Economic stiumlation, one industry at a time

obama_pi_press_coverBeyond ensuring lucrative work for Fred Armison for at least four years, Obama seems to be getting right down to business when it comes to breathing life into the struggling economy — at least in one sector.

Today we’re seeing several reports of newspapers across the United States printing extra copies of today’s paper, sure to be a collector’s item. The Charlotte Observer was, as far as I can tell, one of the first to declare that it had “restarted its presses” for an additional run.

It’s good to see that newspapers — the tangible product of so much daily blood, sweat and tears (and ink and pulp) — still hold a special place for so many. But it’s also discouraging to think that this is probably a one-day bump in what will surely be a continued slide in paper circulation.

On a positive note, of all of the front pages I’ve seen today, our hometown St. Paul Pioneer Press is one of the nicest.

7 thoughts on “Economic stiumlation, one industry at a time

  1. I have this image of newspapers someday becoming the equivalent of the Sports Illustrated Special Collectors’ Edition on the Super Bowl winner … printed and sold only on special occasions.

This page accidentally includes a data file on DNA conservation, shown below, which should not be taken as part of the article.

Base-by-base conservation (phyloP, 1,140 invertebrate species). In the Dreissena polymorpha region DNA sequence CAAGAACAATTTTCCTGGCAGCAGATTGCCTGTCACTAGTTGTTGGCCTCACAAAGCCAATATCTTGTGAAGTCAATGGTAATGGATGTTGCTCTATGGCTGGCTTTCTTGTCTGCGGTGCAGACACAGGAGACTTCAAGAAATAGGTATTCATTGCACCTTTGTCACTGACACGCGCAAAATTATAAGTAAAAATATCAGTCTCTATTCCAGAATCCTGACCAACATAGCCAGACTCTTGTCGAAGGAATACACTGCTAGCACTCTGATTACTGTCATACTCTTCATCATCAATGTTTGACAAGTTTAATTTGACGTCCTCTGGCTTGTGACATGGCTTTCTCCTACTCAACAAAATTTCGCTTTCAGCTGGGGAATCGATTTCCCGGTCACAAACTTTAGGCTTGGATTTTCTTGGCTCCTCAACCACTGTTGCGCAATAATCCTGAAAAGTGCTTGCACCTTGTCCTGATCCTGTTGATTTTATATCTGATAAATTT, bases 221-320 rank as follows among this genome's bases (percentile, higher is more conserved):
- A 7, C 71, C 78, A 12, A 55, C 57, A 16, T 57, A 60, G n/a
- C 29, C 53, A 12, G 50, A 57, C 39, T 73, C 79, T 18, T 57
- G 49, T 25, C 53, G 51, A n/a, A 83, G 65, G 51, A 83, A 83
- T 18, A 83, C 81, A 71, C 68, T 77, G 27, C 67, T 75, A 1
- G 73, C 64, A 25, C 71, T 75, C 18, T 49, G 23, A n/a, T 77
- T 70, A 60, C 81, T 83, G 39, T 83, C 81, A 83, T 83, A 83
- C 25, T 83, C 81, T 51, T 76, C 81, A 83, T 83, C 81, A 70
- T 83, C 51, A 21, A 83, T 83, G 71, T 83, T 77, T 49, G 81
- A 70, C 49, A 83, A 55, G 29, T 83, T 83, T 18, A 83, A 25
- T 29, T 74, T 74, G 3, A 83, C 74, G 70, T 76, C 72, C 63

2. EMM says:

    Great front page..I wish I had a copy of that paper for posterity.

    As I tell my students, there will always be a need for hard printed newspapers. They document the moments of our lives.

    And this is one for all time.

  3. PM says:

    Yeah, but…

    as I understand it, the newspapers are still in significant financial trouble, and their sales are still falling (precipitously), even thiough we have just been through an amazing news cycle (historic election, economic crisis, etc.). And circulation still falls.

    What do all of you experts think of the decision of the Christian Science Monitor to cease its print edition completely? Can a paper make in an exclusively electronic future? What will Mike do from now on when nature calls? These are the important questions facing us now that the future of the Republic has been secured!

  4. The CSM situation is interesting, but there’s an additional wrinkle: It’s actually not going exclusively electronic. They’re still going to print a weekend edition as a magazine-style publication.

    Does that help or hurt the “let’s go digital” push? Hard to say. But I do know it’s going to be a long, long time before print is dead.

  5. Ken Kadet says:

    I agree that print isn’t dead… the real question is how much longer printed newspapers will be delivered to hundreds of thousands of our households on a daily basis. I still think they’ll be around quite awhile, but sooner or later, they’re going to have to get a lot more creative about the business model needed to keep a team of professional journalists on the payroll.

    And, not to take this conversation right down the toilet, but don’t think the can will save print altogether… personal digital devices are quite handy for can-based news browsing (not to mention “Brickbreaker”).

    I’m going to quit while I’m ahead now…

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